831 F2d 779 Cummings v. United States

831 F.2d 779

Robert D. CUMMINGS, Appellant,
UNITED STATES of America, Appellee.

No. 87-1258.

United States Court of Appeals,
Eighth Circuit.

Submitted Aug. 28, 1987.
Decided Oct. 20, 1987.

Jonathan W. Belsky, Clayton, Mo., for appellant.

Gregory K. Johnson, Asst. U.S. Atty., Springfield, Mo., for appellee.

Before McMILLIAN, FAGG, and BOWMAN, Circuit Judges.


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Robert D. Cummings appeals from his convictions for possession of cocaine with intent to distribute and possession of a weapon by a felon. See 21 U.S.C. Sec. 841(a)(1); 18 U.S.C. app. Sec. 1202(a)(1) (repealed 1986). We affirm.


Under an agreement with the Government, Cummings pleaded guilty to the first two counts of a four-count indictment. In return the Government dismissed the remaining counts. On direct appeal Cummings seeks to set aside his guilty pleas, see Fed.R.Crim.P. 32(d), contending he misunderstood the terms of the plea agreement, the Government violated the plea agreement, he entered his pleas under duress, and the pleas were factually unsupported.


In reviewing Cummings' claims, we must determine whether any manifest injustice will occur if his pleas are not set aside. See United States v. Baker, 790 F.2d 1437, 1438 (9th Cir.1986); see also United States v. Glass, 720 F.2d 21, 22 (8th Cir.1983) (Manifest injustice was the district court standard for permitting postsentencing plea withdrawal before the 1983 amendment to rule 32(d).), aff'd after remand, 761 F.2d 479 (8th Cir.), cert. denied, 474 U.S. 856, 106 S.Ct. 161, 88 L.Ed.2d 134 (1985). Manifest injustice arises from " 'a fundamental defect which inherently results in a complete miscarriage of justice' or [from] 'an omission inconsistent with the rudimentary demands of fair procedure.' " Baker, 790 F.2d at 1438 (quoting Hill v. United States, 368 U.S. 424, 428, 82 S.Ct. 468, 471, 7 L.Ed.2d 417 (1962)).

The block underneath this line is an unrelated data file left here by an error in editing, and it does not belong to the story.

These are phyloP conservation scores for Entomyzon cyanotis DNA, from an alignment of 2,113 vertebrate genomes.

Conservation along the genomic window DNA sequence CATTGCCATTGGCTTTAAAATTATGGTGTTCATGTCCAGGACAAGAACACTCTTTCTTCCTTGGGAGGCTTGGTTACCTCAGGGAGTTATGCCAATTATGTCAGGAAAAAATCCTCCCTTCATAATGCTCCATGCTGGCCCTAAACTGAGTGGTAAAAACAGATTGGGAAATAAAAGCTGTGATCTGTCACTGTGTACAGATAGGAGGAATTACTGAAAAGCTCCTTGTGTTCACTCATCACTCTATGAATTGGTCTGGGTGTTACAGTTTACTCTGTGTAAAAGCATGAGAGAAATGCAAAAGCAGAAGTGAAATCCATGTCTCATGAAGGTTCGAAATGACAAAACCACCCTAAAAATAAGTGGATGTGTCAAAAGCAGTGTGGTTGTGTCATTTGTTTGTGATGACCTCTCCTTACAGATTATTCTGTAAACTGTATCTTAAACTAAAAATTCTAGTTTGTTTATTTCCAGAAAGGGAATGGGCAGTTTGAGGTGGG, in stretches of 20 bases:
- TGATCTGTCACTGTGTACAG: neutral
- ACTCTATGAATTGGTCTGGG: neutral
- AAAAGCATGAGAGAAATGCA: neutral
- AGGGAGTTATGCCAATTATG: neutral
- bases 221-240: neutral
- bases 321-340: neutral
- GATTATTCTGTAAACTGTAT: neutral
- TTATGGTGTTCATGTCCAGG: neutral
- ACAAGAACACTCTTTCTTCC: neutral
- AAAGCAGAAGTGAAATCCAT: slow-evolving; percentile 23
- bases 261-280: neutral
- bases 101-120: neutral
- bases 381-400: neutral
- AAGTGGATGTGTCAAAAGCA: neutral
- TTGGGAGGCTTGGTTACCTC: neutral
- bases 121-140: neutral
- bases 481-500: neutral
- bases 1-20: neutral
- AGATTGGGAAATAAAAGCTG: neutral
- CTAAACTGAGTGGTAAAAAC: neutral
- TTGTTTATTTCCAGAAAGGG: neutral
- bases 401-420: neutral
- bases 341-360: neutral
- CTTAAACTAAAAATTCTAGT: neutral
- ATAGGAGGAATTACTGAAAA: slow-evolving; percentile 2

Cummings first claims he believed the plea agreement required the Government to dismiss the last two counts of his indictment "with prejudice." At the guilty-plea hearing, however, Cummings and his attorney expressly acknowledged to the district court that the prosecutor had correctly stated the plea agreement, even though the prosecutor did not indicate the dismissal was with prejudice. At the later sentencing hearing, defense counsel did question whether the dismissal was with prejudice, but counsel indicated Cummings' underlying concern related to information about the dismissed counts that would be available to the United States Parole Commission. Thus, counsel moved to strike references to those counts from the presentence investigation report.


The district court denied the motion. Nevertheless, Cummings did not move to withdraw his pleas and did not indicate that a dismissal with prejudice was material to his understanding of the plea agreement. Further, we note that a dismissal with prejudice " 'does not bar comment in the presentence report about the charges in the dismissed counts, and does not prevent consideration of [the conduct underlying those counts] by the Parole Commission.' " Peak v. Petrovsky, 734 F.2d 402, 405 (8th Cir.1984) (quoting United States ex rel. Goldberg v. Warden, 622 F.2d 60, 65 (3d Cir.), cert. denied, 449 U.S. 871, 101 S.Ct. 210, 66 L.Ed.2d 91 (1980)). We conclude Cummings' first claim is meritless.


Cummings' remaining three claims can be dealt with summarily. First, we have reviewed the record thoroughly and conclude the prosecutor did not make a sentence recommendation. Thus, we reject Cummings' claim the Government breached the plea agreement. Second, we reject Cummings' claim the district court's failure to rule on a motion for continuance coerced him into pleading guilty. In taking Cummings' pleas, the district court carefully complied with Federal Rule of Criminal Procedure 11. In addition, more than a month elapsed between the time Cummings entered his pleas and the sentencing hearing. Cummings did not seek to withdraw his pleas during that period before sentencing. Finally, we reject Cummings' last contention. Cummings' admissions under oath at the guilty-plea hearing provided an ample factual basis for his pleas.


We conclude no manifest injustice will result if Cummings' guilty pleas are not set aside. Accordingly, we affirm his convictions.